Sleep apnea is stopping breathing in one’s sleep or taking breaths that are much more shallow than normal. Sleep apnea episodes of concern are those that last at least ten seconds and may last as long as sixty seconds. As to shallow breathing, or hypoxia, an episode may last as long as a minute-and-a-half to two minutes, explains Dr. Ron Goldstein, a dentist in Mississauga (greater Toronto), Canada with Dr. Ron Goldstein and Associates.
One of the main causes is the jaw falling back during sleep and the tongue falling back as well, putting a block in the airway. There will be a restricted or uneven air flow, and often snoring, something a bed partner will notice (and likely comment on).
Patients without a bed partner, Dr. Goldstein notes, will perhaps become aware of sleep apnea because they get up without feeling rested, and as the day wears on, beginning to fade. Some patients who have afternoon meetings will have to drink a lot of coffee to stay awake.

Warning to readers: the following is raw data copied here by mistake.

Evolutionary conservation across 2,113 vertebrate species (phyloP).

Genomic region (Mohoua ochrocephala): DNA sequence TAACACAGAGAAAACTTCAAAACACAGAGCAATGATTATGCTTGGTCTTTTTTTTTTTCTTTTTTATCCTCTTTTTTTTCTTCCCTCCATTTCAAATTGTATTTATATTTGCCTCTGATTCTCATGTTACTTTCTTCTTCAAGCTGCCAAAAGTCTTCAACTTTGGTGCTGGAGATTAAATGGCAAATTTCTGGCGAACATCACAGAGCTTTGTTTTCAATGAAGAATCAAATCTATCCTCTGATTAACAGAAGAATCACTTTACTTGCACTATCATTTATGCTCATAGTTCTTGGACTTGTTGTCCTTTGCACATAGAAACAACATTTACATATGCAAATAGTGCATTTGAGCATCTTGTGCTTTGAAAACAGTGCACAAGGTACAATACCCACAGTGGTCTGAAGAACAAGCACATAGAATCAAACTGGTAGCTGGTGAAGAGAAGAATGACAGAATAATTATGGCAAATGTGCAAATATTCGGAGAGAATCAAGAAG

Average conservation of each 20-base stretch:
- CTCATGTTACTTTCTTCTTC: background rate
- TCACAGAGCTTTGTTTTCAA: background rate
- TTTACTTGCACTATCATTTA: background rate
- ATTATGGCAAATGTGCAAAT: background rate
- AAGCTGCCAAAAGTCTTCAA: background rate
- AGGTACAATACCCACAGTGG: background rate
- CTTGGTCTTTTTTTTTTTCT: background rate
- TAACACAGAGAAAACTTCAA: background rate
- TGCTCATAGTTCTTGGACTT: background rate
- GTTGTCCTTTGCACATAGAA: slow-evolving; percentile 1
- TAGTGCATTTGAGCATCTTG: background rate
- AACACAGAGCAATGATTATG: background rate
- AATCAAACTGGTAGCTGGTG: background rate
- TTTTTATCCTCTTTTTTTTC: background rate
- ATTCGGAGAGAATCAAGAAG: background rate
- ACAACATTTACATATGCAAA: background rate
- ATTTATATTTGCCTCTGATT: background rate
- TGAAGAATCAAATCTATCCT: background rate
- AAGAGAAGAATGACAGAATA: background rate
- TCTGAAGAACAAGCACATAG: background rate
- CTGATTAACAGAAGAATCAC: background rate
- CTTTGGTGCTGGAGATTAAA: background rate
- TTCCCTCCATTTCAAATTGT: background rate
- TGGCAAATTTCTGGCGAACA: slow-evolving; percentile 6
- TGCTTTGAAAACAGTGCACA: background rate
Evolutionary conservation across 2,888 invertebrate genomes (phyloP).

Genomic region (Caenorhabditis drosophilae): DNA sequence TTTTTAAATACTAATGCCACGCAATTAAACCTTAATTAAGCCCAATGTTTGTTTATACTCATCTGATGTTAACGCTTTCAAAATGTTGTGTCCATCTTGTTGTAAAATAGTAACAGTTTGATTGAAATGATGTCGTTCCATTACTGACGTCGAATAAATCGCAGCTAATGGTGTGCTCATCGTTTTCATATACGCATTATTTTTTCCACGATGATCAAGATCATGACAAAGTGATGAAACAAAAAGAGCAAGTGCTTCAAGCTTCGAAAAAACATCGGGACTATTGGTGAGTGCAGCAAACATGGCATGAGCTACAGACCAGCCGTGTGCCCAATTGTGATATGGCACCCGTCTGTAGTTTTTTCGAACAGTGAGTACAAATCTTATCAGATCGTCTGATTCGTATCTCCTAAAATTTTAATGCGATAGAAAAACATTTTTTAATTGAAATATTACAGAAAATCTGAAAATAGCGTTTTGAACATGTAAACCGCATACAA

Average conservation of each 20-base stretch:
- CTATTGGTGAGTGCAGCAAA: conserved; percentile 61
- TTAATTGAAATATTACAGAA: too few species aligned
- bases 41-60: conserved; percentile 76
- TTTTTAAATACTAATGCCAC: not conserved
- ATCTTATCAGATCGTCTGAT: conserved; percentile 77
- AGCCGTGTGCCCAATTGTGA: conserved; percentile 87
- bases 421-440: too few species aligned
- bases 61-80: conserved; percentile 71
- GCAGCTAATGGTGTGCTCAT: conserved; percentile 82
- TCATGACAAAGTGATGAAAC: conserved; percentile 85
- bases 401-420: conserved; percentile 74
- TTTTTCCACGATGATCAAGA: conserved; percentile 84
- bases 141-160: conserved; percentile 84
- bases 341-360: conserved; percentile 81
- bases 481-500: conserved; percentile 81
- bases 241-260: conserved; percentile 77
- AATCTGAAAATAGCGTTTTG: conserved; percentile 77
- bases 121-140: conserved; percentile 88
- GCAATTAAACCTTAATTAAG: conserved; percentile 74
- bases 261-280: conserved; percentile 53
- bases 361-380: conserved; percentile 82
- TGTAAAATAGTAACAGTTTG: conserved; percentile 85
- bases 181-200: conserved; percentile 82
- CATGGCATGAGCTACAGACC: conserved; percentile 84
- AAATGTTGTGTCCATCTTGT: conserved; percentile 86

Dr. Goldstein explains that another indicator may be waking up in the morning with a headache. There is a very good chance that a headache like that is the result of sleep apnea. Other symptoms might be feeling depressed and cranky.
The people who are most likely candidates for sleep apnea include males over age 50. Being overweight can contribute to sleep apnea, but slender people can develop it as well. About 24% of men and 10% of women are at risk for sleep apnea.
Dr. Ron Goldstein graduated in 1971 from the University of Toronto with B.Sc. and D.D.S. degrees. He is an expert in sleep apnea issues and treatment, and he spoke with Sleep Better TV, providing online sleep breathing disorder video news content. Sleep Better TV is a featured network of Sequence Media Group.